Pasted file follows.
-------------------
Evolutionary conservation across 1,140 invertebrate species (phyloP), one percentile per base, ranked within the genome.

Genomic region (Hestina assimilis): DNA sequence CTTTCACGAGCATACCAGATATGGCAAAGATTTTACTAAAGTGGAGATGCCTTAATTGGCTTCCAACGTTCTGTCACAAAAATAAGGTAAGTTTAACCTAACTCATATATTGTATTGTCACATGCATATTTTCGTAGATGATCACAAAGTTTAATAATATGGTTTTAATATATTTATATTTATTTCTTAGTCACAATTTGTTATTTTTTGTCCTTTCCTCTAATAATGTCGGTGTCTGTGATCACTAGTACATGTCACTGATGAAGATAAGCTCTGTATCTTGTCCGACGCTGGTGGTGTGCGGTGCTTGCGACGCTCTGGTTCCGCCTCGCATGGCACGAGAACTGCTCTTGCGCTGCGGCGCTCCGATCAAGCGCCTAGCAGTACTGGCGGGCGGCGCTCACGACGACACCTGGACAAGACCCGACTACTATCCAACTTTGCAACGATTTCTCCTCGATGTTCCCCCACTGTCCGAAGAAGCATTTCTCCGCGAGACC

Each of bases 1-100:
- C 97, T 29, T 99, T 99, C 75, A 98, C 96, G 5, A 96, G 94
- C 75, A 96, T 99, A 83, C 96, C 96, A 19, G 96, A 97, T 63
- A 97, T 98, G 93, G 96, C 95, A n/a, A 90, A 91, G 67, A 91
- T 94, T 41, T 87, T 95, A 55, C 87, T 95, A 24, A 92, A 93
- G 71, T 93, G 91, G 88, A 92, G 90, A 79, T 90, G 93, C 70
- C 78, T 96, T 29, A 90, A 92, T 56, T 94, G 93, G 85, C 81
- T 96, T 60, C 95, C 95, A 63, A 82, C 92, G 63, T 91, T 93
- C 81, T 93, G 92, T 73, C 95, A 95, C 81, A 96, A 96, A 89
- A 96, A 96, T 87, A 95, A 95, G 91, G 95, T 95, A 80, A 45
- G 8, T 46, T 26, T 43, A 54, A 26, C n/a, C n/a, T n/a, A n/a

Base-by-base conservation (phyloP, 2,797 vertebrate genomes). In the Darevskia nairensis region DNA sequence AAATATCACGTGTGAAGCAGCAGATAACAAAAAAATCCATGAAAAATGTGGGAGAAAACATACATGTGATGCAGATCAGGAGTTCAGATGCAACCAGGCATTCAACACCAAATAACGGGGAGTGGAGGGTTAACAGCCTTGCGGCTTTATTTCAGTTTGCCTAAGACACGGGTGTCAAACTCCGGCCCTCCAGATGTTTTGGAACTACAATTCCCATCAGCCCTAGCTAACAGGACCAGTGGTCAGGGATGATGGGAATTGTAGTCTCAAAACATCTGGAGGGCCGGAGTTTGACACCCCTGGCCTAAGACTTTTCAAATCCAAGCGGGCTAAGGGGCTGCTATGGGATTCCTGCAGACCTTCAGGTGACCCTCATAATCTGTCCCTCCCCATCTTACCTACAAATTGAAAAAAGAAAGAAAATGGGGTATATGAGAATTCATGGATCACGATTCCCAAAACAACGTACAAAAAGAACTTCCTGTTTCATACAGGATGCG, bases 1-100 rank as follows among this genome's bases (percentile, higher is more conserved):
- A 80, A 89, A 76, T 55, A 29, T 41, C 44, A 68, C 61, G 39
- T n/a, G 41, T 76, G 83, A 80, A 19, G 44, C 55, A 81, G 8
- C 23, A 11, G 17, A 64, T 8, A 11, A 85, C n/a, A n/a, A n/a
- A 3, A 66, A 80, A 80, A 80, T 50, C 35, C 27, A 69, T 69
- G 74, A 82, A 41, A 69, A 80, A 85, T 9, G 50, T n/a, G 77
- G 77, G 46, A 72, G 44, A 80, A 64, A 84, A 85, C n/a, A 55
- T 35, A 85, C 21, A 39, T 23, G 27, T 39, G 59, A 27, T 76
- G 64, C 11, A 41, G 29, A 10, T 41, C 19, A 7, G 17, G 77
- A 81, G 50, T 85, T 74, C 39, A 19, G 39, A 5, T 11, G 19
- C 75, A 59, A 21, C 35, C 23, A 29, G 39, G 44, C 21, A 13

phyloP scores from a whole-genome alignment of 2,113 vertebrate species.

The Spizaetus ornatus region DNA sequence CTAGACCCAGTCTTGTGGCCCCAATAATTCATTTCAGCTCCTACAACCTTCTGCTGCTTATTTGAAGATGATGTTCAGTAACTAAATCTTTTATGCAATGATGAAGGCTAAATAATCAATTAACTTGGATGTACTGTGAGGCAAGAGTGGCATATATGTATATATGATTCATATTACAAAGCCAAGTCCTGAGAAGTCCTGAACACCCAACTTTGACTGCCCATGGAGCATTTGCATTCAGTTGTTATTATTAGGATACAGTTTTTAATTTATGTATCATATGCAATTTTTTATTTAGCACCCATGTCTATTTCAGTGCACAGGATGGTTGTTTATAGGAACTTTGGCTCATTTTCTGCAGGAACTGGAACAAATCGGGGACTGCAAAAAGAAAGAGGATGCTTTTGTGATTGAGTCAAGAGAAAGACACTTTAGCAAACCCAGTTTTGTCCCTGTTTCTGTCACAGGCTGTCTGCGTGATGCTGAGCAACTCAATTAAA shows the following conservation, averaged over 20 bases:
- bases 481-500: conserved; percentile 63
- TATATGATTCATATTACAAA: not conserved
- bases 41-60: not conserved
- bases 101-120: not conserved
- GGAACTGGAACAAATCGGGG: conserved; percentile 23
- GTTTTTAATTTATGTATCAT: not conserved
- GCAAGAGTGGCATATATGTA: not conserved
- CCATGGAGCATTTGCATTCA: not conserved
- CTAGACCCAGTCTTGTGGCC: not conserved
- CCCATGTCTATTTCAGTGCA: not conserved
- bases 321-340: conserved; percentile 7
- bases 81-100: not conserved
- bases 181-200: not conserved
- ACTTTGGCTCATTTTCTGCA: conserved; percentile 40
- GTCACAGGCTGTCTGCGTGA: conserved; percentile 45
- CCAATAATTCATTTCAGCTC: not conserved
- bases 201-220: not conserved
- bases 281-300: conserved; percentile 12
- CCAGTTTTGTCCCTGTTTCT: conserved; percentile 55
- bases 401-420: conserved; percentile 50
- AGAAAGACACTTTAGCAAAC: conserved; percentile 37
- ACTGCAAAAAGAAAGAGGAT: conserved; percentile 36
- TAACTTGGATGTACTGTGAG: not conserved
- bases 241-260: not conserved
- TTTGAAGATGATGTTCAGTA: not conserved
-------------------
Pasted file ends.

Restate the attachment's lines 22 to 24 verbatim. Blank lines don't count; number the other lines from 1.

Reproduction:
- G 64, C 11, A 41, G 29, A 10, T 41, C 19, A 7, G 17, G 77
- A 81, G 50, T 85, T 74, C 39, A 19, G 39, A 5, T 11, G 19
- C 75, A 59, A 21, C 35, C 23, A 29, G 39, G 44, C 21, A 13